I specialize in comedy shows and humor keynotes
for corporations and associations, and that’s where I make the bulk of my living. It’s fun and it not only allows me to do a job I love but I also get to meet lots of people. But in addition to performing comedy, as you may know, I also do some freelance comedy writing – hence the blog, and I get asked by writers, and wannabe writers if you can actually make a living at comedy writing. Well, yes and no – in my opinion.
If you’re on staff at a TV show or late night show,
you can make a great living at it. I’ve got friends who have and are doing that, and the money is very good. As a freelancer, you can also probably make a living at it. I think if I really, really worked hard to drum up business, I could probably pay my mortgage with the money I could make at comedy writing. It most likely wouldn’t be near what I’m making now, but I could probably live on it. I don’t push to pick up more freelancing gigs because I just don’t have the time, so I have to pick and choose what I want to do and who I want to work with. But yes, it’s possible to make a living at it.
Now, with that said,
if you’re a new writer or someone who doesn’t have a reputation for comedy writing, then you may eventually be able to support yourself with comedy writing, but not immediately. You need to build a reputation for it or you’ll starve. I’ve been doing this comedy thing full time for 17+ years, and I’ve got a great sample of my writing out there – my act. So people contact me to write for them. I also write on a pay-per-joke basis with no obligation to buy, because I can afford to do that (plus I really want people to be happy with the jokes).
If you’re new to comedy writing,
you might have a harder time getting stated, but here’s some ideas if you want to make a living at comedy writing:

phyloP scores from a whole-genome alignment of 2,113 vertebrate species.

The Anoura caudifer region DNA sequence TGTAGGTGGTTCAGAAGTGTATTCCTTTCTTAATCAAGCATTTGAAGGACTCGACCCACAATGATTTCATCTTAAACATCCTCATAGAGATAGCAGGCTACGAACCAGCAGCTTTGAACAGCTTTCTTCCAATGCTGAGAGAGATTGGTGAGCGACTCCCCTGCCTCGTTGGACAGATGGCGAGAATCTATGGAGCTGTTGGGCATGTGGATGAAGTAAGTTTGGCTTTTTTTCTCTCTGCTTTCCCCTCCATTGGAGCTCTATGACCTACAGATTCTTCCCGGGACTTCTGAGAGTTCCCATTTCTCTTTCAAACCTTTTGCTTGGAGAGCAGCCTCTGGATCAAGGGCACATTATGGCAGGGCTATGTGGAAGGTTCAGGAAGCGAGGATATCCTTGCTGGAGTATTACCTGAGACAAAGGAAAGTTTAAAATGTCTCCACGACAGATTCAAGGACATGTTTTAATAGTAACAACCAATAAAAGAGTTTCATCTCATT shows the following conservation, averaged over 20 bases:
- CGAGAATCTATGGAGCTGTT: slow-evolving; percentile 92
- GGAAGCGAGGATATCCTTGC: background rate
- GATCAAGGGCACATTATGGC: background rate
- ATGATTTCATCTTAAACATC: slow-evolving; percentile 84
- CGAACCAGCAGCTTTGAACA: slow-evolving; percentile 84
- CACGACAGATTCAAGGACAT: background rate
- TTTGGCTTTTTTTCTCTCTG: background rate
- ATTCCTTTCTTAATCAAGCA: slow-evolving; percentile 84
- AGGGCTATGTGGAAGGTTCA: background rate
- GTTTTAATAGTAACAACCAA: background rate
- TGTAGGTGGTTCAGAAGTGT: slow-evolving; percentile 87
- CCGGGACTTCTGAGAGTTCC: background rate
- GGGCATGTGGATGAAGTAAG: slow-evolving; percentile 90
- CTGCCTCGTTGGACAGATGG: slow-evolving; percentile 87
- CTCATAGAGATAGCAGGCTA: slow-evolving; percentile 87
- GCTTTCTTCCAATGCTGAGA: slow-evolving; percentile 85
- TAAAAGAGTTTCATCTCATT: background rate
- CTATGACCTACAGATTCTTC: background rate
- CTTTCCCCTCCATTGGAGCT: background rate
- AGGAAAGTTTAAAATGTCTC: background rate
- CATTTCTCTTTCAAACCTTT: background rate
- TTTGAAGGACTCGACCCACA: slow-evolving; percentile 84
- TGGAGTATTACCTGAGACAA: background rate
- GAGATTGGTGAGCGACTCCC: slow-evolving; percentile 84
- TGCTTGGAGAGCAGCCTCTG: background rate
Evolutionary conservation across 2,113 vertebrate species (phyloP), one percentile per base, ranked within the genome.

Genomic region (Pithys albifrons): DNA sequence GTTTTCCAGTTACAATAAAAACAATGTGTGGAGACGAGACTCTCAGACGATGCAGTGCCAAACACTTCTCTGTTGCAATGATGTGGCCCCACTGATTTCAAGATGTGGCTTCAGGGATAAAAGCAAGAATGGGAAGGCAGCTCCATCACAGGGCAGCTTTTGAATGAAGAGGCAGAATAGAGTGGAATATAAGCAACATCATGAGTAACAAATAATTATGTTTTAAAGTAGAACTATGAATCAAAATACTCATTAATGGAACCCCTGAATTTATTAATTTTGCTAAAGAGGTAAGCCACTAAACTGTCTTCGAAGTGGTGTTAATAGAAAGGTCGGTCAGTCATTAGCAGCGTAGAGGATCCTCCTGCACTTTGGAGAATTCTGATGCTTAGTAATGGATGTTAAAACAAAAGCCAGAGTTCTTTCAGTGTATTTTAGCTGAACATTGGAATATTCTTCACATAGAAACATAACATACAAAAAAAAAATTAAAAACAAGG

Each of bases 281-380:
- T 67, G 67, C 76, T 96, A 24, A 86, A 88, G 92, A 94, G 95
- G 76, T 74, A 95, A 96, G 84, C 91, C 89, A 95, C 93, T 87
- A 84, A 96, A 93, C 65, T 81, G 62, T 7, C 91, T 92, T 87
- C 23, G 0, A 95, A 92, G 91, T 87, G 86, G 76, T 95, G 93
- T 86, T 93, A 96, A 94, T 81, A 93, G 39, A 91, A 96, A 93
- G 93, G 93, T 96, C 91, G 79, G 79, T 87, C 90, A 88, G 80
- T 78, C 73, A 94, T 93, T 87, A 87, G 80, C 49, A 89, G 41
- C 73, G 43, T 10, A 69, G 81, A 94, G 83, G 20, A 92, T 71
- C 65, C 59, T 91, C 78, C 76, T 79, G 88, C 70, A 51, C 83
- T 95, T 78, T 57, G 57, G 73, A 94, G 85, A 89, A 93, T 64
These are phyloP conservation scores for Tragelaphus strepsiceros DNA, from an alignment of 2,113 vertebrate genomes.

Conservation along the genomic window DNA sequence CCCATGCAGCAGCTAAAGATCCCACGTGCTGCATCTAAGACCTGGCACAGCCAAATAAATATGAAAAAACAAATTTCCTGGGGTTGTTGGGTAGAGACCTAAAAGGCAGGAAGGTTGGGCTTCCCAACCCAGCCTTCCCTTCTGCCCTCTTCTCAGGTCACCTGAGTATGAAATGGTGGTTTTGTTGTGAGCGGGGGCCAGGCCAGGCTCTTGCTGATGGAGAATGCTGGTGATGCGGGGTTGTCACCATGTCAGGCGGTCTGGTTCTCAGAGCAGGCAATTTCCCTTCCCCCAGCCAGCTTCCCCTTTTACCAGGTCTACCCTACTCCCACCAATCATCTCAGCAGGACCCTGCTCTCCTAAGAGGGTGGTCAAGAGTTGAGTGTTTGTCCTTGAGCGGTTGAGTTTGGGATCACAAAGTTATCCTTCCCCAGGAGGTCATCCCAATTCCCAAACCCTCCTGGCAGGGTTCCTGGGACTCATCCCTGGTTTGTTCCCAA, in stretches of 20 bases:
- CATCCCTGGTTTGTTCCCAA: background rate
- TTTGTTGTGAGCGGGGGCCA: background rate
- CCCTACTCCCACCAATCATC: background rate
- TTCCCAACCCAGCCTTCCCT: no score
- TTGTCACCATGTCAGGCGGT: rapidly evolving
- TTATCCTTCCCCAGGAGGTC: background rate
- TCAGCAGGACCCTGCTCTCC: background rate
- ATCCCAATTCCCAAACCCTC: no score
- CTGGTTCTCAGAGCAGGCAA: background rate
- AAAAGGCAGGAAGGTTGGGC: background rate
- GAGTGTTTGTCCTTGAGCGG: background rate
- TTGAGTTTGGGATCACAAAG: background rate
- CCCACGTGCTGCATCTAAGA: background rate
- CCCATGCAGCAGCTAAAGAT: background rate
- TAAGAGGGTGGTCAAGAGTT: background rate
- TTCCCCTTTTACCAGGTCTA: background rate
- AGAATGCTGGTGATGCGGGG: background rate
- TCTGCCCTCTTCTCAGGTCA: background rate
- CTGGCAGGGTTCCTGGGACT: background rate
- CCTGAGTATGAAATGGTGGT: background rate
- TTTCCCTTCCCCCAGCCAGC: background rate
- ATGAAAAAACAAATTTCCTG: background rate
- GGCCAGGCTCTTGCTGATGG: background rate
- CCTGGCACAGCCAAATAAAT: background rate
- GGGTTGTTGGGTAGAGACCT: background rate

- do it on a pay-per-joke basis. . .that way people will take a chance on you
- record or get a comedian to record jokes you’ve written and get them out on the internet for others to see
- contact local radio stations – DJs are using up material every day, so they may be willing to take a look at your jokes
- go to comedy clubs and mingle with the comedians – I am against comedians paying for jokes, but if you want to get some first clients, then go for it. There’s always some newbie comedian who is lazy enough to want to pay their way into the business
- contact speakers. I got some clients by watching speakers at events and then contacting them later to see if they wanted me to write for them. I first sat thru their speech and then gave them, for free, jokes that I wrote for them while they were on stage.
- put up a website with samples of jokes you’ve written.
- When you’ve written for someone, get a testimonial and let others know how happy your client is. Some people may not want to give you one because they don’t want to let the world know that they don’t write their own material, but maybe if you promise to just use their initials, they’ll let you
Those are some ideas for comedy writing that will get you started. Good luck.